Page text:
Have you ever longed to be a Wild Hunter? To return to a primordial state, in which the only preoccupations are finding your next meal, killing your next meal, eating your next meal? OK, that’s a rather savage question to ask right right out of the gate, but you’re gonna have to comprehend it if you wanna play Wild Hunter, the five-reel video slot by Playson.
Wild Hunter rolls back the clock on civilisation, returning players to the open plain and asking them: what you gonna do, tough guy? This Indian-themed 3D video slot is all about throwing tomahawks under bright afternoon skies and living like a proud Wild Hunter. Think you’ve got what it takes? Then read on to find out more.
As drums beat steadily through the speakers (yes, you can mute at any time), you’ll be shown a 5x3 grid upon which lie many symbols relevant to the game’s theme. OK, not all the symbols are relevant – there are playing card symbols too – but some of them are. You’ll see a teepee, a drum, the Wild Hunter himself (shirtless, carrying an axe, face painted tribal-style with feathers sprouting from his head, he also wears a loincloth), an eagle, a bison and a tomahawk.
In the background, you can pick out blades of grass on the open expanse, and you can see hills looming in the near distance. The sky is a bright, bright blue: it looks like the perfect day to kill some prey. Or make a killing money-wise, one of the two.
The graphics are needle-sharp, and the attention that has gone into the reel grid itself is something else. Studded along the frame of the reels are decorative wood carvings. Along the top, meanwhile, is the game logo, Wild Hunter. Fired arrows jut from the grid posts while the brawny Wild Hunter stands to the side, goofily smiling at the camera.
Have you deduced that the object of the game is to hit matching combinations to trigger pay-outs? Probably, but we’re gonna tell you anyway, and we’re also gonna tell you that all wins pay left to right except the scatters, which pay any. You can choose to play all nine pay-lines, or switch them off one by one. You can even play on a single line. Along the bottom of the screen, you’ll find all the typical controls to determine your betting parameters. The coin values go from a minimum of one, right up to 20 credits.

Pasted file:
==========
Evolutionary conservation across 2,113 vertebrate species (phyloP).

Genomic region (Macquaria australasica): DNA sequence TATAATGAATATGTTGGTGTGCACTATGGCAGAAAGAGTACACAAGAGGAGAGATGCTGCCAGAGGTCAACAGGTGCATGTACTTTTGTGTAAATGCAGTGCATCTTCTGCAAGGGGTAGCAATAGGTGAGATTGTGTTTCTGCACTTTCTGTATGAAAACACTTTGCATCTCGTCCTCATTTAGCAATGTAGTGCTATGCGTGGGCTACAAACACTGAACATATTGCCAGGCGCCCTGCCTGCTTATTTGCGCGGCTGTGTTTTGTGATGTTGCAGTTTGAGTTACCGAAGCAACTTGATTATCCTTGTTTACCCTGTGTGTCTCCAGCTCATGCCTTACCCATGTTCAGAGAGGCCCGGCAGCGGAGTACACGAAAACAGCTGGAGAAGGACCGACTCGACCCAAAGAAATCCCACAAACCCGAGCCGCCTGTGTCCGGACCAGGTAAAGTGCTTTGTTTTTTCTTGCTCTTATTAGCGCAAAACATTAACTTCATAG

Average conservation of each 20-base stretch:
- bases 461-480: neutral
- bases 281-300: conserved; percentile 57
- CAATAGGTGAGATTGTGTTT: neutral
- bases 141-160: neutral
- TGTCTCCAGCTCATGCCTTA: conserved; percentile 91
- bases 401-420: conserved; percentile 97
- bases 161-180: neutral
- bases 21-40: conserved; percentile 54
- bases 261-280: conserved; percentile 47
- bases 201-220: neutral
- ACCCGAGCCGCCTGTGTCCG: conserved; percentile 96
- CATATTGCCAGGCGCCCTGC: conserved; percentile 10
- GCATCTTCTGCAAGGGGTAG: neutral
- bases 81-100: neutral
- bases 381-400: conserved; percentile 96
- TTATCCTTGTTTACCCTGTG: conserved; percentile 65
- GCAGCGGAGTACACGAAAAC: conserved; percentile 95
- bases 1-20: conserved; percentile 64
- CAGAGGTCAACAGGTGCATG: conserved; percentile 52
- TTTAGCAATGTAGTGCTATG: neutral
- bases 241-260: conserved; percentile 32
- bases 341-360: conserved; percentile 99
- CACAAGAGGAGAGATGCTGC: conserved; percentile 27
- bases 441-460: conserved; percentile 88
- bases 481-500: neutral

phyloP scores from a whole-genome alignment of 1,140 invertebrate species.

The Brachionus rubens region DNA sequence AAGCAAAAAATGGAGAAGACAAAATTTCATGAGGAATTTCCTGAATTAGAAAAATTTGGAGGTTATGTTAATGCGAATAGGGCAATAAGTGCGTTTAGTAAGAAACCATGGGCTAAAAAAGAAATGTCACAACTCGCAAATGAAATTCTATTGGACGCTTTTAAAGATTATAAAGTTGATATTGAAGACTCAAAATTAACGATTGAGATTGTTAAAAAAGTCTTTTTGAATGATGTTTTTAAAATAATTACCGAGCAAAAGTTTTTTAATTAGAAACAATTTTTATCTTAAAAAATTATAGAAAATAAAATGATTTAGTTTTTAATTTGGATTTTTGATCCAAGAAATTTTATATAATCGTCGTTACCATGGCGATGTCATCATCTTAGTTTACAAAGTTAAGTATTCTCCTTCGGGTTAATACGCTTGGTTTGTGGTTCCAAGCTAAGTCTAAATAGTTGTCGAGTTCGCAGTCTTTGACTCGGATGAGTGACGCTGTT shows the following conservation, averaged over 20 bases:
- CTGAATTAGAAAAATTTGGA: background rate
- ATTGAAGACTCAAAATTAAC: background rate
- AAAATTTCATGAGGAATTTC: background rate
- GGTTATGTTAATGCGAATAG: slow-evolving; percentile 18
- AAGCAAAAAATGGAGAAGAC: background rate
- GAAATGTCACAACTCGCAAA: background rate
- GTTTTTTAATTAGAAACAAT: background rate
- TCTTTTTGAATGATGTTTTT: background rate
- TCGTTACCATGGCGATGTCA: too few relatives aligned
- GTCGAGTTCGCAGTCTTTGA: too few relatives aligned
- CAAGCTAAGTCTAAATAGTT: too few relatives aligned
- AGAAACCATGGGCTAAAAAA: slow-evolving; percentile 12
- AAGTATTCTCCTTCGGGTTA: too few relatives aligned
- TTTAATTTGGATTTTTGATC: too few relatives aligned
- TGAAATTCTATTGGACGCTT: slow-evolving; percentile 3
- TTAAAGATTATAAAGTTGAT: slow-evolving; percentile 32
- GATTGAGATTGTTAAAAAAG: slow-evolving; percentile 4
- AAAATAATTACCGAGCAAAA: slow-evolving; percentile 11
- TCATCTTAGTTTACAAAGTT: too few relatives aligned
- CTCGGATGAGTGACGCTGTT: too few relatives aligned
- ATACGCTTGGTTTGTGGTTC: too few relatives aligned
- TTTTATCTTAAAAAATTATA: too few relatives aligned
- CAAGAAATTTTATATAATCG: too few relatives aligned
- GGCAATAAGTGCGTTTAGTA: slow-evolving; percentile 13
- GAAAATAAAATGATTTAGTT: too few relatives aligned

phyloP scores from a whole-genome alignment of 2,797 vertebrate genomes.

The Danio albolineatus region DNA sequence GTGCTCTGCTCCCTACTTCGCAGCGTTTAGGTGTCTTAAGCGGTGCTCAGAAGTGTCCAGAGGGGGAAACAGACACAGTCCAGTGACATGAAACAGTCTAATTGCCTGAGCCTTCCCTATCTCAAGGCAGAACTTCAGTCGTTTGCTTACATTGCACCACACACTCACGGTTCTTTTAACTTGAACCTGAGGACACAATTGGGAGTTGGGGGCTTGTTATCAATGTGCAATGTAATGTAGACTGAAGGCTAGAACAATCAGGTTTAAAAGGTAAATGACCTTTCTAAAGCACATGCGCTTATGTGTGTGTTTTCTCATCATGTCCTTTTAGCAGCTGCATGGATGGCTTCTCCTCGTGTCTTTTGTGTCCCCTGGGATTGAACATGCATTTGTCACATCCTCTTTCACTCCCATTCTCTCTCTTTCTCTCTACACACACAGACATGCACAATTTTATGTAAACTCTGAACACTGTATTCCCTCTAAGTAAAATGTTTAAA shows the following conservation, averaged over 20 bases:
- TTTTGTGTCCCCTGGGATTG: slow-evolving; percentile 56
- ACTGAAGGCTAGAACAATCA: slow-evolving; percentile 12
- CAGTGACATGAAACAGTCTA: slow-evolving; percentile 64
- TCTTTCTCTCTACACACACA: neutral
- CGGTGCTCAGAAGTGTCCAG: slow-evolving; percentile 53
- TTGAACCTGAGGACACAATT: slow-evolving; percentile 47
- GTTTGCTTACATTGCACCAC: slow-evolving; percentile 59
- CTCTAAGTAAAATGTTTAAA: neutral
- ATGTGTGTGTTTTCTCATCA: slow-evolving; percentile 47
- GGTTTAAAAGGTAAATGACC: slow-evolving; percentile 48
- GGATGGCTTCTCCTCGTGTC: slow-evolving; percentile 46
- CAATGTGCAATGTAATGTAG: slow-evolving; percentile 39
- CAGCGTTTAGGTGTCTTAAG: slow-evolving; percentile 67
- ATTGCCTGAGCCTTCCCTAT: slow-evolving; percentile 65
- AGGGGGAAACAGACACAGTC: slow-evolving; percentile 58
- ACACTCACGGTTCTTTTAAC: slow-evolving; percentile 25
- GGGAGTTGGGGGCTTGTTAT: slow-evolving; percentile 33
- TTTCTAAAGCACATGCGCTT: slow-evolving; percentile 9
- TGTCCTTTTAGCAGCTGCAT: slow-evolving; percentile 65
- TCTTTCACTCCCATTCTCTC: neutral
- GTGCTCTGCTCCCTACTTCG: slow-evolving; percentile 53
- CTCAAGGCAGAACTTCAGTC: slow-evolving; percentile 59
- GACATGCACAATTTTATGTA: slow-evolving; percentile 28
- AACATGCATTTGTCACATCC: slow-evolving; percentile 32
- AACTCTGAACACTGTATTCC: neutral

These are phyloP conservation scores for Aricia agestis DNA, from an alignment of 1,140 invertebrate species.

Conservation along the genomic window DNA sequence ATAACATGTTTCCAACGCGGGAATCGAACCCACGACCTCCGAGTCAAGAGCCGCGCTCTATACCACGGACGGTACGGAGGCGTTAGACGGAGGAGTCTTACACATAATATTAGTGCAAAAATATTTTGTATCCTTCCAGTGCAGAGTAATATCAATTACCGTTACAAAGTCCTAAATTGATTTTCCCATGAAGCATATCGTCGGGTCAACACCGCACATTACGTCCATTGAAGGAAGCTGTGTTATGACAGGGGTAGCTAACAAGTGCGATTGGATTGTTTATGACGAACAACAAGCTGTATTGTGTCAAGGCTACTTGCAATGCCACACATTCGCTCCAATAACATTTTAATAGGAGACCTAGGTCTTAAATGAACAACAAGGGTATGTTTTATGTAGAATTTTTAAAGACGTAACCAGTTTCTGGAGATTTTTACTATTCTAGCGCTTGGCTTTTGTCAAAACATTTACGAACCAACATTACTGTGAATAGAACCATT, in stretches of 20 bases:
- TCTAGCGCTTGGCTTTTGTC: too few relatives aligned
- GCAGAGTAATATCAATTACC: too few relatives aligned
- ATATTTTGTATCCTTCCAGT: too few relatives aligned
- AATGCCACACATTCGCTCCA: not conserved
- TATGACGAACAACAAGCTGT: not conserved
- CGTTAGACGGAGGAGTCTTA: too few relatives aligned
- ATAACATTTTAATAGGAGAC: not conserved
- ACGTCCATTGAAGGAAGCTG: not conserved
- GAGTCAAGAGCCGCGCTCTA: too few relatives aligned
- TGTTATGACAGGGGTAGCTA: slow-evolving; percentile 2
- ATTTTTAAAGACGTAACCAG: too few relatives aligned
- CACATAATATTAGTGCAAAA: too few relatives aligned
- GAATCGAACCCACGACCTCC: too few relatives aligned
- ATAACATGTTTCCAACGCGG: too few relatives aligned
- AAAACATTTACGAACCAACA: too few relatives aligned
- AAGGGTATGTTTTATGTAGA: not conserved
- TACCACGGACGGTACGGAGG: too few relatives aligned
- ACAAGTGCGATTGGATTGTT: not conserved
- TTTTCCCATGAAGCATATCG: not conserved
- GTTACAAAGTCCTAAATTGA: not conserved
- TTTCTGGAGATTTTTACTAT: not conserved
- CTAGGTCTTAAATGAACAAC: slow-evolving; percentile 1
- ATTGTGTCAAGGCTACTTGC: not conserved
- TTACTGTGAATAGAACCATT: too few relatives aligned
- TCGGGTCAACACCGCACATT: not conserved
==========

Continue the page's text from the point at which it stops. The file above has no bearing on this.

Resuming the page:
A cursory glance at the pay-table reveals that the game’s wild is the Wild Hunter himself: he substitutes for all symbols in the game except the three variants of scatter symbol. The Wild Hunter also holds the key to the game’s jackpot, which is set at 5,000 credits. Players must find five Wild Hunters to scoop the lot. Four hunters pays 1,000 and three pays 100.
The three scatters, incidentally, include the tomahawk, the bison and the painted totem. Land the tomahawk on reel one, and the buffalo on reel five, and you’ll trigger the free spins feature. You are allocated ten free spins, but importantly you’ll get to watch the Wild Hunter pursue a buffalo across the reels. At this point, the stationary tomahawk can become a spinning wild tomahawk, able to substitute for all symbols except the three scatters.
If the wild tomahawk appears adjacent to the eagle symbol, it activates a random multiplier, which can go from 2x to 50x. The spinning tomahawk flits across the reels and only stops when it reaches the edge, or is halted by a buffalo skull.
Incidentally, the totem scatter also provides pay-outs. If you hit three you’ll win 5x your total bet; hit four for 20x your bet and five for 100x.
After each win, a player can elect to activate gamble mode. It’s not very stirring stuff, in truth: all you need to do is select a card higher than the dealer’s to win. If you lose, of course, you squander your winnings.
You may challenge the gamble function up to five times in a row. In case of a tie, the cards can be re-dealt or you can take your winnings and hot-foot it back to the base game.
Wild Hunter is enough to restore one’s faith in slot games. It is fun, well-made, silly and immersive, with wilds, scatters and multipliers. It’s a highly volatile game, though, so do be careful and stick to your limits, if you want something a little more tame in the same genre, try Amaya's Native Treasure.